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This volume investigates contemporary bodily practices as a mode of transmitting and receiving South Asian religious and spiritual traditions. The collection’s essays explore processes of adoption and adaptation, and the ways in which somatic religious practices are transplanted into new contexts, acquiring new meanings and generating dynamics of their own. Using the concept of “embodied reception” as a heuristic, the contributions address the dialectic between inscribing knowledge on practitioners’ bodies and opening new avenues for meaning-making through bodily experiences.
The collection assembles a range of empirical cases: contemplative bodily techniques such as postural yoga, mindfulness, and meditation; ritual practices in modern advaitic satsang; South Indian martial art; tantric goddess veneration; contemporary Sāṃkhyayoga practices. The empirical studies span devotional communities, yoga institutions, New Age milieus, and secularized contexts, providing a rich tapestry of contemporary embodied reception in and outside South Asia. Assembling research on embodied forms of reception both in South Asia and in Western countries, the volume advocates for paying close attention to entangled histories of knowledge. Grounded in this empirical outlook, the volume also speaks to theoretical and methodological debates on travelling bodily practices. The contributions suggest theoretical and methodological frameworks ranging from aesthetics of religion to sociology of knowledge, from ethnographical to cognitive approaches.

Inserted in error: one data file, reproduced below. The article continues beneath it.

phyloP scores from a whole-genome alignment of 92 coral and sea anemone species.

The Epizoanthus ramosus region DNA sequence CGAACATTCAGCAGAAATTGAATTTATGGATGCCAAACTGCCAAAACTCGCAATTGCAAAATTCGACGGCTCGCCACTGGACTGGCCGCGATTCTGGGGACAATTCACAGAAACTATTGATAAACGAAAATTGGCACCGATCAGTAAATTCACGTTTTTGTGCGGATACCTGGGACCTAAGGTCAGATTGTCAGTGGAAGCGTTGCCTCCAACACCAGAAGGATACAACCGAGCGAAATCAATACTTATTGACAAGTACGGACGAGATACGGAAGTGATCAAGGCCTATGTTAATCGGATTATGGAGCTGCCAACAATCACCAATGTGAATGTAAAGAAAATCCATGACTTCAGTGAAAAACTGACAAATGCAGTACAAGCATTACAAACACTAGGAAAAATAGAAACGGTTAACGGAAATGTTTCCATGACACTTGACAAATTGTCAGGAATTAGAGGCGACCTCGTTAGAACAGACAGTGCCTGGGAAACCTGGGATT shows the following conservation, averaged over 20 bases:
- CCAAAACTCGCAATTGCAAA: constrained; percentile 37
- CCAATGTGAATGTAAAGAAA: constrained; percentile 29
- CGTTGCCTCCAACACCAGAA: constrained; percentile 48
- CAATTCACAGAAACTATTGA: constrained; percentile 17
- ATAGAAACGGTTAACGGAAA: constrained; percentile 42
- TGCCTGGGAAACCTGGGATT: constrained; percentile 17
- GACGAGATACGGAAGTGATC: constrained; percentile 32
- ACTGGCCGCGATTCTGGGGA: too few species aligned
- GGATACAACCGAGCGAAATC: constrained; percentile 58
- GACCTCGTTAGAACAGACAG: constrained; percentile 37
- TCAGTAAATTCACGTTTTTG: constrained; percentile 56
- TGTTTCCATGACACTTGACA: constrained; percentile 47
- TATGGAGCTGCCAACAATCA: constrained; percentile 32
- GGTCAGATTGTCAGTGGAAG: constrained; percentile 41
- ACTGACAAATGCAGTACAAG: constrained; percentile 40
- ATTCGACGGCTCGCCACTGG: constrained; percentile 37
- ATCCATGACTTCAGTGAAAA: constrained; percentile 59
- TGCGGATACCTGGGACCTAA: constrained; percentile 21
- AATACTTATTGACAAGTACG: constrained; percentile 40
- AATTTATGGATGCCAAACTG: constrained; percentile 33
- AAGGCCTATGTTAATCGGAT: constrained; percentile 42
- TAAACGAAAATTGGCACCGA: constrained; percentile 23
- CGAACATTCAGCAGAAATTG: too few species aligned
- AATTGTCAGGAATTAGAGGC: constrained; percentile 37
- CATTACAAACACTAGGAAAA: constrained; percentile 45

Published: Oct 1, 2024